Benefits of Biogas Coal versus Non-renewable Coal

Ankit Patil head and shoulder image.
Ankit Patil

Once processed in the patented method a material remains (called “renewable natural coal” in the patent) which when burnt as a fuel helps to reduce consumption of natural coal.

It is also assumed that this renewable coal will be in demand throughout the period up to and beyond “Net Zero” in 2050, and command a good price when sold. However, the details revealed provide only a few details of the important aspects which this form of renewable coal (bio-coal) will need to offer.

Needed before it becomes a marketable product for burning on open fires and in domestic coal boilers such as:

  • high caloric value similar to fossil/ geological/ mineral coal or be offered at a much lower price than mineral coal
  • low smoke or smokeless burning characteristics
  • low air emissions (low air polluting NOx etc).

Other benefits attributed by Ankit are that it will:

  • help to restart biogas plants after shut-downs
  • generate revenue and
  • raise employment available in rural areas.

Summarising the Invention of Renewable Biogas Coal

The present patent disclosure describes a system and a process for the formation of renewable natural coal from waste output cattle and other agricultural-based biogas plants.

In this new process “natural coal” is formed from what is left over after biogas has been produced by dead plant matter which decays without oxygen in a biogas reactor. The solid biowaste which can't be digested into methane is, we assume, converted into usable coal-like blocks. However, no detail is available at this stage.

Accordingly, via this patent, biogas plant output is made into a usable biofuel, most commonly known as a bio-coal. The output slurry obtained from the biogas plant ceases to be a burden and becomes valuable.

The output slurry from the biogas plant has always been a good fertilizer and is useful for farming purposes, but until now, only within a limited timeframe.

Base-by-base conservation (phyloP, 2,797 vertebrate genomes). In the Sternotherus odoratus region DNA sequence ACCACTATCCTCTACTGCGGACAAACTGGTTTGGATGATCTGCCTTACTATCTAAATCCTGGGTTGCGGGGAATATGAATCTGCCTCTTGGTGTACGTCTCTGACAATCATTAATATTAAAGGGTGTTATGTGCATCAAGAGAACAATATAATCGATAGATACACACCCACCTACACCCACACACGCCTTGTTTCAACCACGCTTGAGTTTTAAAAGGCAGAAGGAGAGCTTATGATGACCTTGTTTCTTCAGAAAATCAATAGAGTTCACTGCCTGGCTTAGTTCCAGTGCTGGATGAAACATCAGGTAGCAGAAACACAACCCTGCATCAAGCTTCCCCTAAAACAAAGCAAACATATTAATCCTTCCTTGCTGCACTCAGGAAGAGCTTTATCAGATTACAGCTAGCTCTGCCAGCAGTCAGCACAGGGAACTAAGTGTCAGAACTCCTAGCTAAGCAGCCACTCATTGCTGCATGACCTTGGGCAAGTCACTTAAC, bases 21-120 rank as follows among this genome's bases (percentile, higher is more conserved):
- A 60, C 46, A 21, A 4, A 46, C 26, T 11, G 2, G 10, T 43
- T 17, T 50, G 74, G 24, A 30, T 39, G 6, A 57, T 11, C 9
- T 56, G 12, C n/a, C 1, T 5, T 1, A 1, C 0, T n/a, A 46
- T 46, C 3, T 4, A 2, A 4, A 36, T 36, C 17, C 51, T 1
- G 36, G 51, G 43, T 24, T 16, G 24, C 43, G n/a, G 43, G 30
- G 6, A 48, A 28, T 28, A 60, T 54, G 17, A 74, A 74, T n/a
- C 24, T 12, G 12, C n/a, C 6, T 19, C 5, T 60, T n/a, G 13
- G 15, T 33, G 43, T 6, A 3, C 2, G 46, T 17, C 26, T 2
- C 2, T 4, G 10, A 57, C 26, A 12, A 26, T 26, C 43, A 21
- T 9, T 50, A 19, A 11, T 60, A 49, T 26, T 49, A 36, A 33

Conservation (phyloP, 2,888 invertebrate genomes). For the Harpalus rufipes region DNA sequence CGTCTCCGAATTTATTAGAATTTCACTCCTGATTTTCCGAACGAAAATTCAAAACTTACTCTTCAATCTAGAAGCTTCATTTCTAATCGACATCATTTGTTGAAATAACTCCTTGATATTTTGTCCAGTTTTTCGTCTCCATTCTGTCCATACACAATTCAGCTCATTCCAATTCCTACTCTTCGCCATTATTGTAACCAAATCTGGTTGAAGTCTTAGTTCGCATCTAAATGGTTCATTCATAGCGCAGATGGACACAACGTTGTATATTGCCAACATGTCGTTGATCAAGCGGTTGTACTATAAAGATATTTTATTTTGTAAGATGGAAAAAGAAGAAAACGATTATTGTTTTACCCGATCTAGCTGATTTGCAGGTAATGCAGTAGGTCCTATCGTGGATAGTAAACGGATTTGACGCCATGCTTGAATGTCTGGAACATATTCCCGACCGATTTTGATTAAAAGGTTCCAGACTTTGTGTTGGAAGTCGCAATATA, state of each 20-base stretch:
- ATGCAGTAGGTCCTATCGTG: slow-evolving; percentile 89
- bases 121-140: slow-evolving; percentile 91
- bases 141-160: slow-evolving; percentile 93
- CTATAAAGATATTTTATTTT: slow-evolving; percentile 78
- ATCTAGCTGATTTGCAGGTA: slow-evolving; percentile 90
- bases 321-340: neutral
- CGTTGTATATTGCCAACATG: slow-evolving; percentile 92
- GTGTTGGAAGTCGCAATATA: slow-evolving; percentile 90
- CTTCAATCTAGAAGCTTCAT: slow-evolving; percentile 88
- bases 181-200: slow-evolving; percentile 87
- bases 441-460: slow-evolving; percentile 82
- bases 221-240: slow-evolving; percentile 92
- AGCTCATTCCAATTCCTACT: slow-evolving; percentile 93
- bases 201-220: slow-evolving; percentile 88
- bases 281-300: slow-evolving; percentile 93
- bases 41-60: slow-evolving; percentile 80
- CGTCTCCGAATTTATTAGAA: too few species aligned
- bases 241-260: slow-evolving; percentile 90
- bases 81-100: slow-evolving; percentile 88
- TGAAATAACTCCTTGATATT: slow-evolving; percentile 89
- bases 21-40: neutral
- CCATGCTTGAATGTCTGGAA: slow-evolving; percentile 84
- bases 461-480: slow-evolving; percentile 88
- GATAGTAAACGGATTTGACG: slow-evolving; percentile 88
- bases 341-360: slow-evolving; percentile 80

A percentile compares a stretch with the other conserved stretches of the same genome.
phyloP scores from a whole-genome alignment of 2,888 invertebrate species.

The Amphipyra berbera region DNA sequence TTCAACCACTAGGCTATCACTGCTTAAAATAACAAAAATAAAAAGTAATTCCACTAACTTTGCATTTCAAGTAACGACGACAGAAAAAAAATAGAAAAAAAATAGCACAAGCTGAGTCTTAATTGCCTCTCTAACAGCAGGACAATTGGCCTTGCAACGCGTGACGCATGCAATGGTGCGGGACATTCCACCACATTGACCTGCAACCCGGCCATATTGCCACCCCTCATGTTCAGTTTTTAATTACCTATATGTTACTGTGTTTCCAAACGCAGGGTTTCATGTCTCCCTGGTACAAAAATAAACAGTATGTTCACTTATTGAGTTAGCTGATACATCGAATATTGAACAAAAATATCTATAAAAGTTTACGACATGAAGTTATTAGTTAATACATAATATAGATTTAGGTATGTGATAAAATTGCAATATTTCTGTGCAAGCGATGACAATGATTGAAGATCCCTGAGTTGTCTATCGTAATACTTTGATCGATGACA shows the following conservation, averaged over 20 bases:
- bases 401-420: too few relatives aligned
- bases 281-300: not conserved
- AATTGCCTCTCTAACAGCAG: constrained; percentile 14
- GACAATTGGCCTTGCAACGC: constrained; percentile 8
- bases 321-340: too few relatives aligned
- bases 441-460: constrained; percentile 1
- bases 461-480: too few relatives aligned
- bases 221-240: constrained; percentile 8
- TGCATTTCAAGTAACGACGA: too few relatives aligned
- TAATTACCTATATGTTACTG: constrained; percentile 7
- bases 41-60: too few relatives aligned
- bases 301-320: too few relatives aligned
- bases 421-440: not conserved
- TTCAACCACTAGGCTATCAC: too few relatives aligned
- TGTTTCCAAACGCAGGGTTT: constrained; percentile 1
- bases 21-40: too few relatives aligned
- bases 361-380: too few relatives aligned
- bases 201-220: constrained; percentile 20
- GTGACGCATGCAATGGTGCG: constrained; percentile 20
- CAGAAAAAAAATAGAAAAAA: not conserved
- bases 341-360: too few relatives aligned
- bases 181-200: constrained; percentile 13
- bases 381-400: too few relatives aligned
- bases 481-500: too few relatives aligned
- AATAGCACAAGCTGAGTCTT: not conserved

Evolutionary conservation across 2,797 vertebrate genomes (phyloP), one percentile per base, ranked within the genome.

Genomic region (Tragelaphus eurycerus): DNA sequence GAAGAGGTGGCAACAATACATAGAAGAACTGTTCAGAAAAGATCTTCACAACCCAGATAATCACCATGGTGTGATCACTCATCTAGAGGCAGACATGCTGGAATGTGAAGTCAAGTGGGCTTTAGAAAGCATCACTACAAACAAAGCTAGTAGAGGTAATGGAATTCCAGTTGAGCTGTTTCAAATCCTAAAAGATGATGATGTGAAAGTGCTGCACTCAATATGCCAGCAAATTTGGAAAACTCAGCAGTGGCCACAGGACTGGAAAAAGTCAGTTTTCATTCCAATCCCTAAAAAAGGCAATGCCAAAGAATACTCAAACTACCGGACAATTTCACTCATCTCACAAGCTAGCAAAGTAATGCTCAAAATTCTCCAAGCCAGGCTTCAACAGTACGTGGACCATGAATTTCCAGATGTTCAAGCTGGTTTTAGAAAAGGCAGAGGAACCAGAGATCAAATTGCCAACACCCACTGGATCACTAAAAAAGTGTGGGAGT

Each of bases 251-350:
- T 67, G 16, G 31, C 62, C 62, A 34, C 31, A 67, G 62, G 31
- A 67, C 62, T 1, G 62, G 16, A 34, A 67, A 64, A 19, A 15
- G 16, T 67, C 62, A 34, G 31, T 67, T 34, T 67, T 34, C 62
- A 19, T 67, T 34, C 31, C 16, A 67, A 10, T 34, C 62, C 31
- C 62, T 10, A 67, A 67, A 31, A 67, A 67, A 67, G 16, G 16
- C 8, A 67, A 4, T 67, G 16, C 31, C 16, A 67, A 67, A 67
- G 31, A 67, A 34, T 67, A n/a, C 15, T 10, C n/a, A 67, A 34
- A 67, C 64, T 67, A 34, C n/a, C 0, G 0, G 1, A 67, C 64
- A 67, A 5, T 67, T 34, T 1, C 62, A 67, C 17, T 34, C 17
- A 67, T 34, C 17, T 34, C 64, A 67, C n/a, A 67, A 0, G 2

The gross calorific value of the obtained renewable natural coal falls in the range of just below half that of mineral coals. But, if it lights easily, burns steadily, and is clean burning/ low or smoke-free the heat can be useful for cooking stoves and home fires.

Bio-coal And Using Biogas Where It Is Most Valuable

Historically, open-air dried cattle dung has been used as a cooking fuel in India and other nations with low rainfall and hot climates. There is increasing emphasis on using biogas upgraded to pure biomethane for use to fuel transport vehicles.

This is a purpose for which it is ideally suited. In this fuel requirement, there are few if any economical alternatives to biogas used in fuel transport as biomethane. Biomethane is seeing high demand growth, especially for heavy goods vehicle use.

So, there could be a really important role for renewable coal/ bio-coal in many decarbonized communities in the decades to come where both biogas and the bio-coal output is sold for income. Bio coal might be seen as a much-improved version of dung as fuel. The same might apply to peat, which was once extensively burnt in homes in countries such as Ireland.

“could drive forward the biogas industry like never before.”

If at the same time the liquid output was also sold, this time for use as a crop fertiliser, biogas plants would become far more profitable. Quickly they would become assets with a very attractively low ROI (Return On Investment) period. This could drive forward the biogas industry like never before.